Engineers and engineering students who are considering pursuit of a graduate degree often consider the obvious options: A master of science in engineering (M.S.), a master of business administration (M.B.A), or a master of engineering and management (M.E.M). None is inherently better than the others, but each provides a skill set tailored to prepare you for a particular career path.
Colin Drummond, Professor and Assistant Chair in the Department of Biomedical Engineering, holds both a Ph.D. and an M.B.A.. He is also the Faculty Director of The Institute for Management and Engineering (TiME) and teaches several M.E.M courses. With these academic credentials and many years of experience in research and industry, he has deep insight into the appropriateness of different graduate degrees as they relate to career goals.
He suggests that students graduating with a bachelor of science (B.S.) degree go through a classic “T” comparative exercise to determine whether to enter the workforce directly or to postpone entry in order to create a strategic advantage through higher education. Considerations on the “work” side of the “T” might include:
The “higher education” side of the “T” might include:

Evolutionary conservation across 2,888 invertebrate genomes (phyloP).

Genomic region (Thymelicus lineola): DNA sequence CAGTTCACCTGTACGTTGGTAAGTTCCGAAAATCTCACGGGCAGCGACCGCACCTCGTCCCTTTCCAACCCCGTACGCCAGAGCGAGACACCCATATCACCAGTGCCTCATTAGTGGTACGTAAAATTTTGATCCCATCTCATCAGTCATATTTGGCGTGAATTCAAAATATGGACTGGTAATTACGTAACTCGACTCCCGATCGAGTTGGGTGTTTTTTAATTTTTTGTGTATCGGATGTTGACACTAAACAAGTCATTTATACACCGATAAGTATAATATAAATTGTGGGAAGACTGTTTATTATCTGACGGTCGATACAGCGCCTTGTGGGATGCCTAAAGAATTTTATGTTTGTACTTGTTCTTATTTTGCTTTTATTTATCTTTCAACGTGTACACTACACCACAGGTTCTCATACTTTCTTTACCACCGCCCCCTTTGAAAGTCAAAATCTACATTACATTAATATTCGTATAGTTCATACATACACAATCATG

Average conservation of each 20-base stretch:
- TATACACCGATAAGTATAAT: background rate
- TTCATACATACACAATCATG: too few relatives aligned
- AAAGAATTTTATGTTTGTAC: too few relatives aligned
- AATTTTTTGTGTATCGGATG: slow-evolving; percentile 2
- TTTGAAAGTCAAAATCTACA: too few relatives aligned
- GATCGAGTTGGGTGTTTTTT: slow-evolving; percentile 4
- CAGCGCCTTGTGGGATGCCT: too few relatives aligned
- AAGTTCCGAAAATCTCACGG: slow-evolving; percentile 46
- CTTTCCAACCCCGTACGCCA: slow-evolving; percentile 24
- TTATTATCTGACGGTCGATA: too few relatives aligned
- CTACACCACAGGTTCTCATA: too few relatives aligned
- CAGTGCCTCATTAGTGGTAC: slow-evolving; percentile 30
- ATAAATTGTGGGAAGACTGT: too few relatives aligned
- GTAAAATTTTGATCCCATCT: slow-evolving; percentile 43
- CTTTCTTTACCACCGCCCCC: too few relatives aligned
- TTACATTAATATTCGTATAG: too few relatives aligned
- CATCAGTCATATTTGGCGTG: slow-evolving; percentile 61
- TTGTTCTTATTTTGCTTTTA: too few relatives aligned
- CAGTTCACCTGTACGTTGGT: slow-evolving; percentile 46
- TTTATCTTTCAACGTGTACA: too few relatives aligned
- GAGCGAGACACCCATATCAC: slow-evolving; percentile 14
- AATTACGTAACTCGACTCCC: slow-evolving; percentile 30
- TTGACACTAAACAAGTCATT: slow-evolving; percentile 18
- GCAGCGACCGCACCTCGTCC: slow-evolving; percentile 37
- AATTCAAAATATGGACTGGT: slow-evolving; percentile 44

Drummond thinks it’s unfortunate when graduating students opt for an advanced degree because they perceive there are no jobs, noting that this demonstrates a failure to network—a condition that won’t be helped by an additional degree. “Too many students view universities as vocational schools, with the expectation that graduation will provide them with jobs,” he says. “People who don’t set meaningful career goals have the education process backwards.” He notes that many times companies can’t tell applicants the real reasons why they aren’t hired, but human resources professionals have shared with him their frustration with graduates who have no career objectives. “HR people tell me too many new graduates are clueless and say they aren’t there to reparent them, that applicants should be coming to that company to solve its problems.”If higher education is chosen, the next question a student should decide is whether he or she wants to pursue scientific research or management. Those strictly interested in research would be best served by earning an M.S. degree and perhaps a Ph.D. Others who know they’re not researchers and want to be tagged for leadership upon entering a company may opt for an M.B.A.. Or, they may choose a hybrid graduate degree, M.E.M., which prepares students to become leaders in technology and its management.